There has been a lot of discussion globally as of late about why we need the humanities, most recently in connection with the release of The Heart of the Matter report by the Commission on the Humanities and Social Sciences in the US. I’ve seen commentaries arguing that the humanities make literate citizens that are creative and communicative or that they stress uncertainty, balancing the approach of the hard sciences. These are all perfectly fine and true reasons for studying humanistic disciplines. But when it comes to my field, I want to say that we need history because we tend to forget.

The wild muskox herd I saw while on the muskox safari in Kongsvoll, Norway. The calves in the herd were all about 1 month old. Photo by Dolly Jørgensen.

Part of the wild muskox herd I saw while on the muskox safari in Kongsvoll, Norway. The calves in the herd were all about 1 month old. Photo by Dolly Jørgensen.

Yesterday on my 4-hour tour to see the wild muskox of the Dovre mountains, I had the pleasure of  hiking with Heidi, a lawyer from Oslo, and Saul, a corporate coach from London, along with our guide, Joakim, a 25-year-old ecology student born and raised in Dombås. What I noticed was the way that memory works – or doesn’t – about reintroduced animals.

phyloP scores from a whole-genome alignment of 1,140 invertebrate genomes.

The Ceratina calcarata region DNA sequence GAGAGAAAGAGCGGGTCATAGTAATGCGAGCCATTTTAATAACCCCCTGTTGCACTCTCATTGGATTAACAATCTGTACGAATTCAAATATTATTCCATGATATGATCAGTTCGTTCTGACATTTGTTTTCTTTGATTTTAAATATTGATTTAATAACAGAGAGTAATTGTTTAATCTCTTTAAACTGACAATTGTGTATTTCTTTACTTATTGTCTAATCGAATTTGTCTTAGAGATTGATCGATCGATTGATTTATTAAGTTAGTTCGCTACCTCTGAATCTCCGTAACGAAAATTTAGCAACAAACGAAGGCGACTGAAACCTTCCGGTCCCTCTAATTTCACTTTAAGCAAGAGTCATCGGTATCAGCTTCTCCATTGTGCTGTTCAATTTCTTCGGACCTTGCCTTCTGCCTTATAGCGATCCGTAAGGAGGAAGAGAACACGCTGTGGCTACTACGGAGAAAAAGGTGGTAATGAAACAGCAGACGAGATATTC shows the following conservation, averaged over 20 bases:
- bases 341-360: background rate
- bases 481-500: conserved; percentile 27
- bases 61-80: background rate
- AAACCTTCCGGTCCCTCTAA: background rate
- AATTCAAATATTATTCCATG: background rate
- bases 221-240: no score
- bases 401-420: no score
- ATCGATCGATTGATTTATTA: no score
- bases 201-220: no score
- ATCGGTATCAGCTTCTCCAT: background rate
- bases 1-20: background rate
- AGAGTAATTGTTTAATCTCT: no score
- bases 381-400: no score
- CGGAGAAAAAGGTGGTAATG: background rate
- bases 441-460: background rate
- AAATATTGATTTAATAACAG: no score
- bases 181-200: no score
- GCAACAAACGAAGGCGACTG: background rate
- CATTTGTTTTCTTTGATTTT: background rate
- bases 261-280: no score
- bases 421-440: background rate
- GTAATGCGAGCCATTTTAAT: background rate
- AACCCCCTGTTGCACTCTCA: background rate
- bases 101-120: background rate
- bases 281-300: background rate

At one point I asked Heidi as a Norwegian what she thought about the muskox. Her answer was that the muskox had been in Norway as long as she had been alive, so they were a normal, natural part of the Norwegian countryside. Although she had never seen the wild muskox herd before, she had never thought of them as out of place. This is a typical way of thinking about the past. For many, if something has been present for his/her lifetime, it becomes the baseline. This concept, known as the shifting baseline syndrome as described by the fisheries scientist Daniel Pauly, plagues much of the environmental sciences as well as environmental history. Humans have a lifespan that compared to ecological and even historical timeframes is a blink of an eye, yet we have a tendency to judge what happens by what we see with our own eyes. Environmental history as a scholarly pursuit has the task of bringing the hidden past that occurred outside of the memory of living humans into the light.